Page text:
West Nipissing council aims to curb the heat

With summer’s heat still surrounding us, the Municipality of West Nipissing is working on a heat relief plan to help cool residents. The idea is to create cooling centres within municipally owned or partnering buildings to open when temperatures rise. The plan is to launch these centres next year.

“We’re going to have dedicated cooling centres,” explained Alisa Craddock, West Nipissing’s Director of Corporate Services. “These will be in public areas that are generally opened anyways,” such as the library, she added, or the Verner Arena.

Environment Canada will announce a heat warning with temperatures 29 degrees or over, with an overnight forecasted at greater than 18 degrees and a humidex greater than 36 degrees. “Those will trigger a heat warning,” said Craddock. “It’s not that we won’t help out folks in-between, but this is when the heat warning triggers.”

Instituting a formal policy on heat warnings will remove the need to bring the issue to council on a case-by-case basis. With the policy, all municipal staff and offices will be aware of when to open the doors for heat relief to help the community.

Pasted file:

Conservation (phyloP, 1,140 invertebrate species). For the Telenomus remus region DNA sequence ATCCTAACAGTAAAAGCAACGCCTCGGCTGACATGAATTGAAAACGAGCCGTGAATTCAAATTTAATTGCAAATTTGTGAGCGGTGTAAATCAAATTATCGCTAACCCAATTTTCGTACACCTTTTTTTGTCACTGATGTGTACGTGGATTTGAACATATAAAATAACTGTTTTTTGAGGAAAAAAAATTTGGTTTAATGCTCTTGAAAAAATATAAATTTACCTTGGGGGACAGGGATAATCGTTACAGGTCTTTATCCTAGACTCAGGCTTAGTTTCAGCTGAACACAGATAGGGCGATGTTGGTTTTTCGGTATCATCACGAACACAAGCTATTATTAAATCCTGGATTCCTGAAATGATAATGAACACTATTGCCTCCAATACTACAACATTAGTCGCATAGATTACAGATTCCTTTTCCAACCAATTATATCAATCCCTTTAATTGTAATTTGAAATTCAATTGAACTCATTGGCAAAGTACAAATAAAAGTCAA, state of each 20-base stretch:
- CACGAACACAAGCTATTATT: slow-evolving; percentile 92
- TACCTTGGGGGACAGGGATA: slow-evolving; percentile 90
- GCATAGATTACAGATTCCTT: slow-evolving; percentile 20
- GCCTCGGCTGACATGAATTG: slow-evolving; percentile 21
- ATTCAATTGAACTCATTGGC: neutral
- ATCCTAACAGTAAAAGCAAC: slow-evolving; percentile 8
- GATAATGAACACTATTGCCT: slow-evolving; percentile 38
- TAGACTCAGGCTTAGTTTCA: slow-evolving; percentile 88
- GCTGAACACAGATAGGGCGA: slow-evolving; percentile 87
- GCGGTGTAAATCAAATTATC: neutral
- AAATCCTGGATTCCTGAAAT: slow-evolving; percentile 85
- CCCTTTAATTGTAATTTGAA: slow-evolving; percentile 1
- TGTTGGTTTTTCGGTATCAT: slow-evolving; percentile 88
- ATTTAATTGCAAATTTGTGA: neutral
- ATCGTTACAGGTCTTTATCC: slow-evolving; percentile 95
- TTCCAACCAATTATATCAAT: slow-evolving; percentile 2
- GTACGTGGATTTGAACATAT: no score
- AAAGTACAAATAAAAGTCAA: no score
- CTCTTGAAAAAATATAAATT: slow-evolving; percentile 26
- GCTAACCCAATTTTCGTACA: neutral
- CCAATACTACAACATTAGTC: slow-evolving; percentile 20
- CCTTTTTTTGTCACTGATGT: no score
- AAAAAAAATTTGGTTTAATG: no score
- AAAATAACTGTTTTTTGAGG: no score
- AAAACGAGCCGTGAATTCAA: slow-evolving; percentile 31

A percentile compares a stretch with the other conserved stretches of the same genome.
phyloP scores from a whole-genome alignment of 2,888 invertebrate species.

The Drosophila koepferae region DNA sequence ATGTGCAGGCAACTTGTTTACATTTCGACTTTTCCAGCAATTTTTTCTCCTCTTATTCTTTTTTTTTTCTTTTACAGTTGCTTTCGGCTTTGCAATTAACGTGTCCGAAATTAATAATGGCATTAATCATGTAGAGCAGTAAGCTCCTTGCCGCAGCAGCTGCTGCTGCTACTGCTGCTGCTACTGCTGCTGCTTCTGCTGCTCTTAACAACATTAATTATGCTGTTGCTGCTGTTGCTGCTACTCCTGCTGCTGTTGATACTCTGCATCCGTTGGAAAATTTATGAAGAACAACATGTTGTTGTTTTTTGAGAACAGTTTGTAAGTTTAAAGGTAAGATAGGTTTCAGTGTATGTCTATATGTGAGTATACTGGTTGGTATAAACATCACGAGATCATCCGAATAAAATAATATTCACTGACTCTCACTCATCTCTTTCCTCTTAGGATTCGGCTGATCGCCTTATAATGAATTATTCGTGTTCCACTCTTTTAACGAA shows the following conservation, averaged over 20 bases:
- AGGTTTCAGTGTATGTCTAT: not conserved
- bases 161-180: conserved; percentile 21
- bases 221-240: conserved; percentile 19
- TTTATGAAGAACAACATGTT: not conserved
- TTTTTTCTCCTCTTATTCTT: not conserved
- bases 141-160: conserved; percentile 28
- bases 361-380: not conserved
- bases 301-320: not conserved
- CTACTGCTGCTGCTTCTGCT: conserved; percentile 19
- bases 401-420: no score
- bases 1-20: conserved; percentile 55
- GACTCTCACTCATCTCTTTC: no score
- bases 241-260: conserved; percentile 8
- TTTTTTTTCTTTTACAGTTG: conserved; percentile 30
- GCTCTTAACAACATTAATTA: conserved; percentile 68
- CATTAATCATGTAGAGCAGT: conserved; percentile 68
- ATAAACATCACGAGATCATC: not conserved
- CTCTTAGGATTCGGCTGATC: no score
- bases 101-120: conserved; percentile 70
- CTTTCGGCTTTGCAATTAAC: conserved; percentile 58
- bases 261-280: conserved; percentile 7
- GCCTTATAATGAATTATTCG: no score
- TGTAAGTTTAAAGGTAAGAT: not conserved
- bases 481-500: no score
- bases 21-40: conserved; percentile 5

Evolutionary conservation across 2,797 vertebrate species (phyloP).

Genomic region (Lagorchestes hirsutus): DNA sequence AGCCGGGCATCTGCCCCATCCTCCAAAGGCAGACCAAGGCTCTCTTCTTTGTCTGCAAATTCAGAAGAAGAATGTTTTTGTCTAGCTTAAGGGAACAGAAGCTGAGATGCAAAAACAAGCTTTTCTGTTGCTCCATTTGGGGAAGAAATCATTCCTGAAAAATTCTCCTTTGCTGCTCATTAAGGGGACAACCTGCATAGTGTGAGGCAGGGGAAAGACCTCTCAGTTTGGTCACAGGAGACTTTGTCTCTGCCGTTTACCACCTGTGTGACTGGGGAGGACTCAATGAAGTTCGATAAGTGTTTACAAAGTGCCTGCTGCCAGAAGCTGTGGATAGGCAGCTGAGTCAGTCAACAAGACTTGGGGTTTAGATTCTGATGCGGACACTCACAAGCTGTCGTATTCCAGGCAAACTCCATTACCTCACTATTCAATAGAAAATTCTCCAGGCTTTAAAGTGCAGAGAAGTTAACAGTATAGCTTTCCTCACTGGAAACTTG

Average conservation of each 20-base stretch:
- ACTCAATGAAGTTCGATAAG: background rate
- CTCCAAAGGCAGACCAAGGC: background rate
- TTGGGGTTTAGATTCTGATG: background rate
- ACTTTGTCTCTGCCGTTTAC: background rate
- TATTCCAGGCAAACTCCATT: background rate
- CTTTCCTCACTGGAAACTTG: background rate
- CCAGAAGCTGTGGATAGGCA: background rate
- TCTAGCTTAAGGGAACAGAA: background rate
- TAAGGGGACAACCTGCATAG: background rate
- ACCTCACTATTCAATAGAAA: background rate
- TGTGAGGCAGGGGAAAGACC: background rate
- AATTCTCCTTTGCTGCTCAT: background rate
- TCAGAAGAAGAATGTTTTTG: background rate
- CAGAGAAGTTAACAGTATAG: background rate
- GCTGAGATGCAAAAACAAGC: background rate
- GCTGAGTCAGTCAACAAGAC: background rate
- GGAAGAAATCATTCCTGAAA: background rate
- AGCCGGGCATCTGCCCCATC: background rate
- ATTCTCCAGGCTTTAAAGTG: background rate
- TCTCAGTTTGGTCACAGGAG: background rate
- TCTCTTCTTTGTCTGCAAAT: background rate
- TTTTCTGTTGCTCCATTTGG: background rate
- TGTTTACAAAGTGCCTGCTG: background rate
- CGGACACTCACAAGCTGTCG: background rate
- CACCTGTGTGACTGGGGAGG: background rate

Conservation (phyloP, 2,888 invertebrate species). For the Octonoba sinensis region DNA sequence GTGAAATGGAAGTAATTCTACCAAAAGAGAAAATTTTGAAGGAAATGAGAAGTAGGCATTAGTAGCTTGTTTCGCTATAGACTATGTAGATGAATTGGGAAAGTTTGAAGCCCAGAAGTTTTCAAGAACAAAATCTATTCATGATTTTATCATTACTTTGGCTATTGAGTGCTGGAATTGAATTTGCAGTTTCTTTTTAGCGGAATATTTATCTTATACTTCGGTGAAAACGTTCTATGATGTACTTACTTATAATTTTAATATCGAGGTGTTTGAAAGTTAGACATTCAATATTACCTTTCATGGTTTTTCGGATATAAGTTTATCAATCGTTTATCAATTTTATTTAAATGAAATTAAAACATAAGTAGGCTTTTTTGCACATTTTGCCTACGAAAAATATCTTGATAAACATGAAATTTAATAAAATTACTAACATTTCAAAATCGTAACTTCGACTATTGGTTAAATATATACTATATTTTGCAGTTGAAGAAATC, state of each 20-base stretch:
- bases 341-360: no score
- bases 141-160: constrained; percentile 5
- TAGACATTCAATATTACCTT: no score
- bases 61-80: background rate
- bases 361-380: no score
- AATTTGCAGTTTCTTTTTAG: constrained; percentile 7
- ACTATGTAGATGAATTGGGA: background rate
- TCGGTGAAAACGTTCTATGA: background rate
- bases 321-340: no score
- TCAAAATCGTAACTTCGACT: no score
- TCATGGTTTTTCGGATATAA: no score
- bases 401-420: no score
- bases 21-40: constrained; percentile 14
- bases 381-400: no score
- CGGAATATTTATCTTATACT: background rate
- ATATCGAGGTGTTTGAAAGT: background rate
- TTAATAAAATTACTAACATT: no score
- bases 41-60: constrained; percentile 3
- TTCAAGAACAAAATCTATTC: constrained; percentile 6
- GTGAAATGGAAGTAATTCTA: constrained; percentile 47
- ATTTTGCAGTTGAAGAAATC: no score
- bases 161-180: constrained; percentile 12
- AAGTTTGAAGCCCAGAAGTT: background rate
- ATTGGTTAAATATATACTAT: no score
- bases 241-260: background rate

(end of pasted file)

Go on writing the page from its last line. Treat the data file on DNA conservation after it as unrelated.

The cooling centres will help the homeless community, but also anyone else who lacks air-conditioning and need some sanctity from the heat. Seniors, youth, and those vulnerable to sweltering days due to a medical condition would also benefit.

But everyone would be welcome.

See: This summer was a global record breaker for the highest heat ever measured, meteorologists say

The West Nipissing Emergency Control Group is responsible for coordinating the Municipality’s response to hot weather events and heat emergencies, Craddock reminded council. The group also works with community partners such as the Health Unit, local health organizations, and the OPP to coordinate community response once a heat warning is issued.

“This is a great start,” said councillor Jamie Restoule, referring to the work accomplished by staff. “Like everything, we can implement it and reassess it later on to see how effective it is or if it needs change.”

Council agreed, and the issue will return so councillors can finalize the details of the plan.

David Briggs is a Local Journalism Initiative reporter who works out of BayToday, a publication of Village Media. The Local Journalism Initiative is funded by the Government of Canada.

David Briggs, Local Journalism Initiative Reporter, BayToday.ca